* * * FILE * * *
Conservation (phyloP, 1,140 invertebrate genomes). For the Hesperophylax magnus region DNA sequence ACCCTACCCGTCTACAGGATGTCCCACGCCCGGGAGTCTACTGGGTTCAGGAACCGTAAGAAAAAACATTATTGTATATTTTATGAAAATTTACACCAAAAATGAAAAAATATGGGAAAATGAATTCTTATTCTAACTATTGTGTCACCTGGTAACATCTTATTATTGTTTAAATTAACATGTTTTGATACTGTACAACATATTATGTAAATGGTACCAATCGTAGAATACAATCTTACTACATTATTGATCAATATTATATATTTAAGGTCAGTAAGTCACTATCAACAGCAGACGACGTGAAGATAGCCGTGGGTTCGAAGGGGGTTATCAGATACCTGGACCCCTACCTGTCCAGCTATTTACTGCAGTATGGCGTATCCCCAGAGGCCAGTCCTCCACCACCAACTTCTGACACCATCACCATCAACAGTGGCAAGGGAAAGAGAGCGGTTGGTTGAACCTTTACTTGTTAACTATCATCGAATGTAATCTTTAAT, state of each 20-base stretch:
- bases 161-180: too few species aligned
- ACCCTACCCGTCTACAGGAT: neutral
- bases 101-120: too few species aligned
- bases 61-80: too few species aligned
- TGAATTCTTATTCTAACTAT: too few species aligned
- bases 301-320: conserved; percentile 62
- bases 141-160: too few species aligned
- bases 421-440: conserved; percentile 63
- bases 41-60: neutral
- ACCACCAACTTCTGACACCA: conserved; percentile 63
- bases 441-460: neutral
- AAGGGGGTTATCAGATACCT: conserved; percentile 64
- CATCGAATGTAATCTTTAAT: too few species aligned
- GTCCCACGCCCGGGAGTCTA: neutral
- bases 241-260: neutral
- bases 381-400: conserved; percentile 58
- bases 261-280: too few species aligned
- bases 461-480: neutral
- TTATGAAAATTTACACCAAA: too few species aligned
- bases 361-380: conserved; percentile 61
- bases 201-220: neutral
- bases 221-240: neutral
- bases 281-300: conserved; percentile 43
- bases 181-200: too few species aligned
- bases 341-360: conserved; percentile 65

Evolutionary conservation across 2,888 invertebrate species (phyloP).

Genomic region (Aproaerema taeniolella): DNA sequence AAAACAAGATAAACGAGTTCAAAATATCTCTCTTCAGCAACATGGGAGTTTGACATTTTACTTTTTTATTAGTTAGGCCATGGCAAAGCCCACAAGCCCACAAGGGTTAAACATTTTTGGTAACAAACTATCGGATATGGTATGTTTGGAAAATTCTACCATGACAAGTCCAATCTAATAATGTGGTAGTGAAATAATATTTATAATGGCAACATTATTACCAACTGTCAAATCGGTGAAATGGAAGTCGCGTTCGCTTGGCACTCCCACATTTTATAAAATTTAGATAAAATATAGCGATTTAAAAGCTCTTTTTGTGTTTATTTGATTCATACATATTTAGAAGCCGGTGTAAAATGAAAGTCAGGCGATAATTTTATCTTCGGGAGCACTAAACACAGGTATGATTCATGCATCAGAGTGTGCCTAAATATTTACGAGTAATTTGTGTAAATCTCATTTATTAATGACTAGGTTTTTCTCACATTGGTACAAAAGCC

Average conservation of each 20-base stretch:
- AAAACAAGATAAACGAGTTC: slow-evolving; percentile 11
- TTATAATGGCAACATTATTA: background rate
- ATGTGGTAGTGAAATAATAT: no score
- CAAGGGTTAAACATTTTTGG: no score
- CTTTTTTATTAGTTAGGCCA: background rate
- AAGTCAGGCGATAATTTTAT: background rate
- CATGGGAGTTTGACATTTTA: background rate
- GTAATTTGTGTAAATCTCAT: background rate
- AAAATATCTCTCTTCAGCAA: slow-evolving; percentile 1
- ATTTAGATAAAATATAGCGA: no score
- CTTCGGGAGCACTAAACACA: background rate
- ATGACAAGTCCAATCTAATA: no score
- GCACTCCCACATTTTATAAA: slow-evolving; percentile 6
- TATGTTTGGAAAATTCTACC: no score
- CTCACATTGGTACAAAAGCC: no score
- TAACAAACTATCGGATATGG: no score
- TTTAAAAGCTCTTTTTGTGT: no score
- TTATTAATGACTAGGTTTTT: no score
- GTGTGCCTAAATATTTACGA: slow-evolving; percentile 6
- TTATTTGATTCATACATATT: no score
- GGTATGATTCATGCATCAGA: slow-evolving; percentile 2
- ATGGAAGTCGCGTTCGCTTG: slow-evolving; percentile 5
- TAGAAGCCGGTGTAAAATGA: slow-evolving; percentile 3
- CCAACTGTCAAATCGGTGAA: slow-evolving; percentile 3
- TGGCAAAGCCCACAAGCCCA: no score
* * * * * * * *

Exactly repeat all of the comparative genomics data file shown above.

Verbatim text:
Conservation (phyloP, 1,140 invertebrate genomes). For the Hesperophylax magnus region DNA sequence ACCCTACCCGTCTACAGGATGTCCCACGCCCGGGAGTCTACTGGGTTCAGGAACCGTAAGAAAAAACATTATTGTATATTTTATGAAAATTTACACCAAAAATGAAAAAATATGGGAAAATGAATTCTTATTCTAACTATTGTGTCACCTGGTAACATCTTATTATTGTTTAAATTAACATGTTTTGATACTGTACAACATATTATGTAAATGGTACCAATCGTAGAATACAATCTTACTACATTATTGATCAATATTATATATTTAAGGTCAGTAAGTCACTATCAACAGCAGACGACGTGAAGATAGCCGTGGGTTCGAAGGGGGTTATCAGATACCTGGACCCCTACCTGTCCAGCTATTTACTGCAGTATGGCGTATCCCCAGAGGCCAGTCCTCCACCACCAACTTCTGACACCATCACCATCAACAGTGGCAAGGGAAAGAGAGCGGTTGGTTGAACCTTTACTTGTTAACTATCATCGAATGTAATCTTTAAT, state of each 20-base stretch:
- bases 161-180: too few species aligned
- ACCCTACCCGTCTACAGGAT: neutral
- bases 101-120: too few species aligned
- bases 61-80: too few species aligned
- TGAATTCTTATTCTAACTAT: too few species aligned
- bases 301-320: conserved; percentile 62
- bases 141-160: too few species aligned
- bases 421-440: conserved; percentile 63
- bases 41-60: neutral
- ACCACCAACTTCTGACACCA: conserved; percentile 63
- bases 441-460: neutral
- AAGGGGGTTATCAGATACCT: conserved; percentile 64
- CATCGAATGTAATCTTTAAT: too few species aligned
- GTCCCACGCCCGGGAGTCTA: neutral
- bases 241-260: neutral
- bases 381-400: conserved; percentile 58
- bases 261-280: too few species aligned
- bases 461-480: neutral
- TTATGAAAATTTACACCAAA: too few species aligned
- bases 361-380: conserved; percentile 61
- bases 201-220: neutral
- bases 221-240: neutral
- bases 281-300: conserved; percentile 43
- bases 181-200: too few species aligned
- bases 341-360: conserved; percentile 65

Evolutionary conservation across 2,888 invertebrate species (phyloP).

Genomic region (Aproaerema taeniolella): DNA sequence AAAACAAGATAAACGAGTTCAAAATATCTCTCTTCAGCAACATGGGAGTTTGACATTTTACTTTTTTATTAGTTAGGCCATGGCAAAGCCCACAAGCCCACAAGGGTTAAACATTTTTGGTAACAAACTATCGGATATGGTATGTTTGGAAAATTCTACCATGACAAGTCCAATCTAATAATGTGGTAGTGAAATAATATTTATAATGGCAACATTATTACCAACTGTCAAATCGGTGAAATGGAAGTCGCGTTCGCTTGGCACTCCCACATTTTATAAAATTTAGATAAAATATAGCGATTTAAAAGCTCTTTTTGTGTTTATTTGATTCATACATATTTAGAAGCCGGTGTAAAATGAAAGTCAGGCGATAATTTTATCTTCGGGAGCACTAAACACAGGTATGATTCATGCATCAGAGTGTGCCTAAATATTTACGAGTAATTTGTGTAAATCTCATTTATTAATGACTAGGTTTTTCTCACATTGGTACAAAAGCC

Average conservation of each 20-base stretch:
- AAAACAAGATAAACGAGTTC: slow-evolving; percentile 11
- TTATAATGGCAACATTATTA: background rate
- ATGTGGTAGTGAAATAATAT: no score
- CAAGGGTTAAACATTTTTGG: no score
- CTTTTTTATTAGTTAGGCCA: background rate
- AAGTCAGGCGATAATTTTAT: background rate
- CATGGGAGTTTGACATTTTA: background rate
- GTAATTTGTGTAAATCTCAT: background rate
- AAAATATCTCTCTTCAGCAA: slow-evolving; percentile 1
- ATTTAGATAAAATATAGCGA: no score
- CTTCGGGAGCACTAAACACA: background rate
- ATGACAAGTCCAATCTAATA: no score
- GCACTCCCACATTTTATAAA: slow-evolving; percentile 6
- TATGTTTGGAAAATTCTACC: no score
- CTCACATTGGTACAAAAGCC: no score
- TAACAAACTATCGGATATGG: no score
- TTTAAAAGCTCTTTTTGTGT: no score
- TTATTAATGACTAGGTTTTT: no score
- GTGTGCCTAAATATTTACGA: slow-evolving; percentile 6
- TTATTTGATTCATACATATT: no score
- GGTATGATTCATGCATCAGA: slow-evolving; percentile 2
- ATGGAAGTCGCGTTCGCTTG: slow-evolving; percentile 5
- TAGAAGCCGGTGTAAAATGA: slow-evolving; percentile 3
- CCAACTGTCAAATCGGTGAA: slow-evolving; percentile 3
- TGGCAAAGCCCACAAGCCCA: no score